Tuesday, March 2, 2021

Centenary of 1921 Peasant Rising, One Even More Fateful than Kronshtadt Revolt, Recalled

Paul Goble

            Staunton, March 1 – Russians are currently marking the centenary of the Kronshtadt revolt, but they generally passing over in ignorance and thus silence of the much larger West Siberian peasant rebellion which shook Lenin’s regime to its foundation and was defeated only after two years of fighting when the Red Army drowned the revolt in blood.

            There are dozens of books and hundreds of articles about Kronshtadt in both Russia and the West, but there are very few either which touch on the West Siberian or Ishtim revolt even though the latter involved far more people over a broader area, threatened the existence of the Soviet state more fundamentally and required months to put down.

            Among the few works which cover the West Siberian revolt, Vladimir Brovkin’s Behind the Front Lines of the Civil War (Princeton, 2015) is particularly valuable for English readers. Among the best studies in Russian are Ivan Klimin’s The Russian Peasantry in the Years of the Civil War (2004) and Dmitry Safronov’s The Great Peasant War (2015). For a critical bibliography, see Vladimir Shishkin’s The Western Siberian Revolt of 1921 (2001).

            This year, the state media have ignored the anniversary, but some independent writers have picked up on the peasant revolt against Soviet power and its meaning. Chief among them is historian Vitaly Drobyshev who argues that Russians should know far more about that event than they do (rusk.ru/st.php?idar=88976).

            “One hundred years ago, the Soviet authorities drowned in blood the Ishtim revolt of peasants, something few have heard about.” Russian writers can’t even decide what to call it when they do bother to talk about it, and many continue the Soviet practice of describing it as one of a string of minor peasant uprisings at the end of the Russian Civil War.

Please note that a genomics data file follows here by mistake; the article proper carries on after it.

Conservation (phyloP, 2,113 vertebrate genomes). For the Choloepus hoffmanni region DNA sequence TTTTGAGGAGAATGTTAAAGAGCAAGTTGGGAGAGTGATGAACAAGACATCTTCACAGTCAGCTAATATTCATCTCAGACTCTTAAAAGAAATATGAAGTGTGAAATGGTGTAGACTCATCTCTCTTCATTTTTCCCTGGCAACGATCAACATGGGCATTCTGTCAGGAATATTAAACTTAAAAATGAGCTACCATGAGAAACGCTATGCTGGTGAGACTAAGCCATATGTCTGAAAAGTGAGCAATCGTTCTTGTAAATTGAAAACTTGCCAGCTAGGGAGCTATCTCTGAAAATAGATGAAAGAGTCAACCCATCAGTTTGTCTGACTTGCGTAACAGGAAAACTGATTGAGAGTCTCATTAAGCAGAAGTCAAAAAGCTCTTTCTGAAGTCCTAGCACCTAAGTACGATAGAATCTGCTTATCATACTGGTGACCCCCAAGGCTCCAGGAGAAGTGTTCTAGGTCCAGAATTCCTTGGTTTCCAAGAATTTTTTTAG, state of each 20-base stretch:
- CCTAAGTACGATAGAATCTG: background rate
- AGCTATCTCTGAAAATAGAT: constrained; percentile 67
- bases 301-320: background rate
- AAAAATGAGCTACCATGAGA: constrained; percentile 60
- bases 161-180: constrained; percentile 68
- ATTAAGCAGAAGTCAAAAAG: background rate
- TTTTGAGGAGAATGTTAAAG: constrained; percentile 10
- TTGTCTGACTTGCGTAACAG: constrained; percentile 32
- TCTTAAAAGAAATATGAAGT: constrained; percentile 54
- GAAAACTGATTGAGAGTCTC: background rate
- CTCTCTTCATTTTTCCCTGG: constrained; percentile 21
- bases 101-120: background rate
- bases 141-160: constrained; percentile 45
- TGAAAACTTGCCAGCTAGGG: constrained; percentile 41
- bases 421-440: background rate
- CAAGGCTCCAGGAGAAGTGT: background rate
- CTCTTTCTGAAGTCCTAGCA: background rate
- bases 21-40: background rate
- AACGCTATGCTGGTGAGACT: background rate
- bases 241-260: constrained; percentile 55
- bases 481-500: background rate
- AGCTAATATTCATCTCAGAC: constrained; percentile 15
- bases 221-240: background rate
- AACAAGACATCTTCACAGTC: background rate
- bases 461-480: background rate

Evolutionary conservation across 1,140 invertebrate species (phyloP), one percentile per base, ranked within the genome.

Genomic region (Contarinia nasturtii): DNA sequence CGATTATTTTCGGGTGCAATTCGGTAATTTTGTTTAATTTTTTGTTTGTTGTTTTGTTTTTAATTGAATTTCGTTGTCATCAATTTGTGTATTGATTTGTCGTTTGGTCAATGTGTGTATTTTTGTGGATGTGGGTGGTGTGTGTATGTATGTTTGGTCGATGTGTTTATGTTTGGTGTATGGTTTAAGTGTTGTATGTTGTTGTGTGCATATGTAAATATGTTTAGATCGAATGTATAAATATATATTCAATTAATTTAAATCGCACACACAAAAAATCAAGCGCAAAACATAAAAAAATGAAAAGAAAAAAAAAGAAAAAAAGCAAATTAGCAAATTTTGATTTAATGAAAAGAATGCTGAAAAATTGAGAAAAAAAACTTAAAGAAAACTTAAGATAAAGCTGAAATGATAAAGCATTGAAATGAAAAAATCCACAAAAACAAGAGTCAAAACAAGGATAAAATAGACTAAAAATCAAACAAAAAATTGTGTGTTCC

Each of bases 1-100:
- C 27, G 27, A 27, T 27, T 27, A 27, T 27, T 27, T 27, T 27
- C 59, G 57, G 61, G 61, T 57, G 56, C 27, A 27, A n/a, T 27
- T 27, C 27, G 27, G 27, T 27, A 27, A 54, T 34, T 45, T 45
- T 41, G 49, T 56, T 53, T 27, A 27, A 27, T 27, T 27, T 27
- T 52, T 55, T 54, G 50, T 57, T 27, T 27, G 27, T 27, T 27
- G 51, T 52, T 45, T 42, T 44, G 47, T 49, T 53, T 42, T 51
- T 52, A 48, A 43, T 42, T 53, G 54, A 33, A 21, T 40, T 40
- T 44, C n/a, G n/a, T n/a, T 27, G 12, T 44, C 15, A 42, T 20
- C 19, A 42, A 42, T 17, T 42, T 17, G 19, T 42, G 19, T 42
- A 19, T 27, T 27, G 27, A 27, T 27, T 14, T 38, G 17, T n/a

They thus ignore its cause: Bolshevik confiscation of food to the point that peasants were left starving, how large an event it was – the revolt encompassed all of Western Siberia and Northern Kazakhstan – how much it threatened the Soviet state which couldn’t feed the cities without grain from this region, and its suppression by hitherto unheard of violence.

            The revolt broke out spontaneously throughout the region, Drobyshev says. “This was a truly peasant war,” in which peasants armed with their tools attacked Bolsheviks armed with machine guns. Within days, they seized portions of the Trans-Siberian railway and many government offices.

            It was thus vastly more important than the Kronshtadt rising in convincing Lenin to back down from the excesses of war communism and shift to the New Economic Policy, Drobyshev says, because it showed that peasant Russia and Russia was very much a peasant country then was ready to rise against the Bolsheviks even without guns in their hands.

            Moreover, the remaining and much depleted ranks of the Red Army weren’t enough to suppress this rising let alone one that might have engulfed all of Russia. Red Army units and the allies they managed to recruit fled for their lives and left a large swath of the country in the hands of peasants.

            The Bolsheviks couldn’t tolerate that either and so they assembled troops from the cities from around Russia and sent them against the peasants with the injunction to wipe out resistance. That is exactly what those forces did in what was a genuine “red terror against Russian peasants,” one of the groups the Bolsheviks claimed to represent.

            By the end of the suppression, uncounted thousands were butchered, not just those who took up arms but all residents including women and children who might do so. And it is one of the blank spaces in the history of the Bolshevik regime that has not yet attracted the mass of investigators that other, less significant risings have. 

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